Deloitte LLP in Toronto, Canada, has set up a Deloitte Wearables Group headed by John Wang, working to develop the “Connected Worker”: a 3-D real-time visualization and industrial communication tool linking workers underground with those above ground. Computers, GPS, sensors and other biometric technologies are being incorporated into miners’ clothing and accessories such as hats and watches. The company believes these wearable technology devices offer the potential to communicate with other workers as well as communicating the wearer’s vital signs to monitors above-ground,  warning about hazards that might not be immediately evident, such as reduced air quality or the presence of toxic gases. From a financial perspective, the device could also offer the mining company cost savings on ventilation and temperature control in areas where it can be seen that workers are not present.

The Deloitte team has developed a Smart Helmet with Toronto-based Cortex Design Inc. that incorporates an array of sensors into a device that can fit different hat brim curvatures. The device enables IoT (Internet of Things) capabilities that include location tracking, environmental sensing (carbon monoxide, carbon dioxide, methane) and WiFi. Pointing to changes in China and the impact on commodity prices, Glenn Ives, Americas mining leader at Deloitte Canada, says that innovation is essential: “Rather than being optional, being bold may be the prerequisite to survival.”

Not all fatigue monitoring is undertaken during work. San Francisco-based Bridgecrest Medical has developed a solution to monitor workers before they enter the mine. Workers are assessed for major risk factors that affect the quality of sleep. A smartwatch measures various health factors such as biometrics, heart rate, quantity and quality of sleep, with the results fed into a secure analytics platform. An app then reveals low-, medium- and high-risk employees before the start of a shift, allowing just-in-time management decisions to be made. The intention is to prevent accidents from happening for workers, as well as to safeguard expensive mining equipment. (For example, mining vehicles need tires that can withstand rough terrain and heavy loads. The Letourneau L-2350 front loader tires, for example, are used for earth-movers in mining. Priced at around $63,000 each, they are reportedly the most expensive tire of that type in the world.)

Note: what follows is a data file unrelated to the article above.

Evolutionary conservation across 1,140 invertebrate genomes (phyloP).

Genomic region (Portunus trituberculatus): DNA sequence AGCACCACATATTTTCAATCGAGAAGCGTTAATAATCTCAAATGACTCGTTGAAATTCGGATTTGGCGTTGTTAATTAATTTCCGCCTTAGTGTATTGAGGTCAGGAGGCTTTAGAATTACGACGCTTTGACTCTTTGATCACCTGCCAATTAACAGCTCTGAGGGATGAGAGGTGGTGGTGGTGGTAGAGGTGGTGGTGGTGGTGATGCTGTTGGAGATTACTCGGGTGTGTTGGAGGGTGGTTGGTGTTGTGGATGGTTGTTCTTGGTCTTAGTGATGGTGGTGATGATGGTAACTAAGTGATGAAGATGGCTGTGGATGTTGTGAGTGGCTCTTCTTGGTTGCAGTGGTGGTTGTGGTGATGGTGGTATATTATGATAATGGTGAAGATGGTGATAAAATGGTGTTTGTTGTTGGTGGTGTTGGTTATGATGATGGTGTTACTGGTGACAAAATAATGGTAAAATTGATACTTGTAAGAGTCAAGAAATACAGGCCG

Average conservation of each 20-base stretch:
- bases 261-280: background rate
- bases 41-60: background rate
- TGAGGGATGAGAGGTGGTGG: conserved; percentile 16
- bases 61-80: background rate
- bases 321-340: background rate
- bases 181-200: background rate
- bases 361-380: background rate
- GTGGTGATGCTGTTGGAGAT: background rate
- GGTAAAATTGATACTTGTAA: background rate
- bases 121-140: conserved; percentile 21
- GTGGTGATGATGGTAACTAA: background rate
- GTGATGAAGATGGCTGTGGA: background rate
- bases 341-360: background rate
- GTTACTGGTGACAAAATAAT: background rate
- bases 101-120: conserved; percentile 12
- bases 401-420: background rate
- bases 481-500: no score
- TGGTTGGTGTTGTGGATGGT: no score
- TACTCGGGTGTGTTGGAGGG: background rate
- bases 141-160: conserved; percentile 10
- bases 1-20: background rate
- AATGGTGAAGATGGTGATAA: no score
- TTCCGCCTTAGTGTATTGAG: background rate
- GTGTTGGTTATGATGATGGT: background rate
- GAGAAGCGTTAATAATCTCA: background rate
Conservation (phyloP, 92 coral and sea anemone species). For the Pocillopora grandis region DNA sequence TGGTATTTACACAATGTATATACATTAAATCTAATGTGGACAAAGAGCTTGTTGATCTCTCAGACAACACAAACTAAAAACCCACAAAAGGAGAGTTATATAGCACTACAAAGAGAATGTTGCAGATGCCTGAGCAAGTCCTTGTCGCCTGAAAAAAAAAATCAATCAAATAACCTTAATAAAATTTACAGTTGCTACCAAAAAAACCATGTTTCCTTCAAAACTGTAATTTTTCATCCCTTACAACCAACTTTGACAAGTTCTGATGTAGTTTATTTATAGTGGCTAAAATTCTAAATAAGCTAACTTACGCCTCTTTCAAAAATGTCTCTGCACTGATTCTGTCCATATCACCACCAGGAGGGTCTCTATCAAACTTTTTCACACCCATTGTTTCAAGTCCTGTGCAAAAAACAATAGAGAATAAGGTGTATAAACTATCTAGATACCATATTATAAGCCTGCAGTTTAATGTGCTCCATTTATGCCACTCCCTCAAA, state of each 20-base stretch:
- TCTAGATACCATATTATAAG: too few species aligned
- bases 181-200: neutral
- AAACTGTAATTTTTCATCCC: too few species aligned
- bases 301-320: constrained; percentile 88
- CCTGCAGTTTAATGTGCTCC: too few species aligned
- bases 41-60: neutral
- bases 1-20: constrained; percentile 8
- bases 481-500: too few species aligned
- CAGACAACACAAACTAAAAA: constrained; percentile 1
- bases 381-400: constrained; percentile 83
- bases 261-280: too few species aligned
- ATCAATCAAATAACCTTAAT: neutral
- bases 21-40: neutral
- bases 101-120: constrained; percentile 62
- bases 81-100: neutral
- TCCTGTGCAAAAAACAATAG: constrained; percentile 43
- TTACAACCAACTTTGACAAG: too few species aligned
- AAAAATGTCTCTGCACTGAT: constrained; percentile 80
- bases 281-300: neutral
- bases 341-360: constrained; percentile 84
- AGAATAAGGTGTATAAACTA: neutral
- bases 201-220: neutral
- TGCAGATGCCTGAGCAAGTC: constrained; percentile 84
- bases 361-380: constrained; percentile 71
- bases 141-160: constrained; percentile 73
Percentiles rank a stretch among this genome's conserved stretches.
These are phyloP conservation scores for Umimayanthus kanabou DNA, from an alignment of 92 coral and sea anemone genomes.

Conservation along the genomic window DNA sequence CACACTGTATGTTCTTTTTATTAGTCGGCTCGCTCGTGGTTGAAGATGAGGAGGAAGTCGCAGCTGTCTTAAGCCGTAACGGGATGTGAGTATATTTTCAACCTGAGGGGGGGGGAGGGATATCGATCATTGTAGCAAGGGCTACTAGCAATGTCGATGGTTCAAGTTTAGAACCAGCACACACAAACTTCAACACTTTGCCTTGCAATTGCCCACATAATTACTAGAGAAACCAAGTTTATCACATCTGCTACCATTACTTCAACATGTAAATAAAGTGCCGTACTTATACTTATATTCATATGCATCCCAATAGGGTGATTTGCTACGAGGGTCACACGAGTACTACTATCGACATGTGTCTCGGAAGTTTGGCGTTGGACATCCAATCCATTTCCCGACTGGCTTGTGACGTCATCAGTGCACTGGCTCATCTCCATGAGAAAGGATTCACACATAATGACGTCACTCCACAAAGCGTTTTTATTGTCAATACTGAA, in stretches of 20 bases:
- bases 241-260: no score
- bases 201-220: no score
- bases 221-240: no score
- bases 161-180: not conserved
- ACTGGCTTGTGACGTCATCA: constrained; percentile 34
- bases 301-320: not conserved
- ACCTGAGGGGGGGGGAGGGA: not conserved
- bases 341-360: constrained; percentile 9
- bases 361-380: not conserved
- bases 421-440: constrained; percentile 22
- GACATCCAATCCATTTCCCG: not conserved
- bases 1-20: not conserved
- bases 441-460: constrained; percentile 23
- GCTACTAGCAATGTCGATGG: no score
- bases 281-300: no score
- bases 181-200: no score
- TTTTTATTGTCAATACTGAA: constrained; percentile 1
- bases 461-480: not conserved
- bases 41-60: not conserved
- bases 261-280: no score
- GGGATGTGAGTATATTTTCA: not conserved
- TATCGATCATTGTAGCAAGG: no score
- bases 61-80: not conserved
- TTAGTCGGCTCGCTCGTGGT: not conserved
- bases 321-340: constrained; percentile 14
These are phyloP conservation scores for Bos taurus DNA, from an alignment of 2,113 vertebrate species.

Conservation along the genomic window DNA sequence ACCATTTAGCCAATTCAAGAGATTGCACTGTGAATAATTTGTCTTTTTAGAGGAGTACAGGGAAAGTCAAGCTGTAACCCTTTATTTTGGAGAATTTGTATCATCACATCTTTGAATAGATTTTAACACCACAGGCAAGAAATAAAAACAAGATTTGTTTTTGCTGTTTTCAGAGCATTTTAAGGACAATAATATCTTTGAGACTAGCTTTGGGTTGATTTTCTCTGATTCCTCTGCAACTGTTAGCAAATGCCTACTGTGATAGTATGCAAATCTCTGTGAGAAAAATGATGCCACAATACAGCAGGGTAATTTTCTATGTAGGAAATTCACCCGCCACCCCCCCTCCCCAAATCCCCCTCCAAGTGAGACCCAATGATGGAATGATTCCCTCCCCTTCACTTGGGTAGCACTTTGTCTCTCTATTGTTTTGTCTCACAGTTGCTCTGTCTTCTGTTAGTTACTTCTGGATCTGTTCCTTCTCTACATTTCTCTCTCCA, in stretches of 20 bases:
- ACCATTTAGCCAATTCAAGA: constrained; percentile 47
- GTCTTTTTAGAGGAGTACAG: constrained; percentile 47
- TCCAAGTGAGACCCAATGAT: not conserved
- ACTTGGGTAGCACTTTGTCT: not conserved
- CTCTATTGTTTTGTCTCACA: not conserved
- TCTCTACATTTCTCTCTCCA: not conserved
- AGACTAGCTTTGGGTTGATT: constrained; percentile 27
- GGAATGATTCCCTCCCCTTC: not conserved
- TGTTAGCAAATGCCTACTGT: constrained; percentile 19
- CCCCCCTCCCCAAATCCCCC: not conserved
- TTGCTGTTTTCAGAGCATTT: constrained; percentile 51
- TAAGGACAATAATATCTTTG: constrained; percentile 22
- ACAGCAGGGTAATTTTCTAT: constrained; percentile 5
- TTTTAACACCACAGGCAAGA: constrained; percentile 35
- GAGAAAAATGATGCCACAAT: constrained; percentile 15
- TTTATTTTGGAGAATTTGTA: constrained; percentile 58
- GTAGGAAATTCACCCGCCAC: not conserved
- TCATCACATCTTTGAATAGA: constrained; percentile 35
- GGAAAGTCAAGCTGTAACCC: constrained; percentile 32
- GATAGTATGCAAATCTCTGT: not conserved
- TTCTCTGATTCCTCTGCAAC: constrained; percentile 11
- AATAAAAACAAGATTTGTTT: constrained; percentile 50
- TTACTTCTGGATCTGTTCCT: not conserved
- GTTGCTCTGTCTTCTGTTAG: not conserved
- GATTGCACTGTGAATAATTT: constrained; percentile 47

Safety in numbers

Multinational professional services firm Ernst & Young (EY), in its annual report on the mining and metals industry, has identified productivity and retention of talented workers as key issues that are linked together. Wearable technology and the IoT are heavily focused on data collection and analysis, often in real time. EY has attributed declining productivity to a number of issues, including contributing factors of inexperienced and insufficiently trained employees, high employee turnover and an aging workforce. These are issues that cannot be ignored by the industry, as data management, communication and IoT are becoming the keystone for mining productivity worldwide.

Wearable technology has emerged through smart materials. As these technologies and products began to emerge in the commercial sector, they were referred to as “Smart Materials and Systems” for good reason—they were part of a system. The needs of the mining sector today require wearable technology not as a stand-alone solution, but as part of a larger system that includes robots, drones, artificial intelligence, sensors and big data. While wearable technology is a significant business sector in its own right, manufacturers must remember that their products are also part of a system that includes these other technologies. Design, manufacture and implementation in different industries will require knowledge of and perhaps partners in a number of different technological circles.

Marie O’Mahony is an industry consultant, professor of Digital Futures at Ontario College of Art and Design University, and author of six books on the impact of technology on textiles.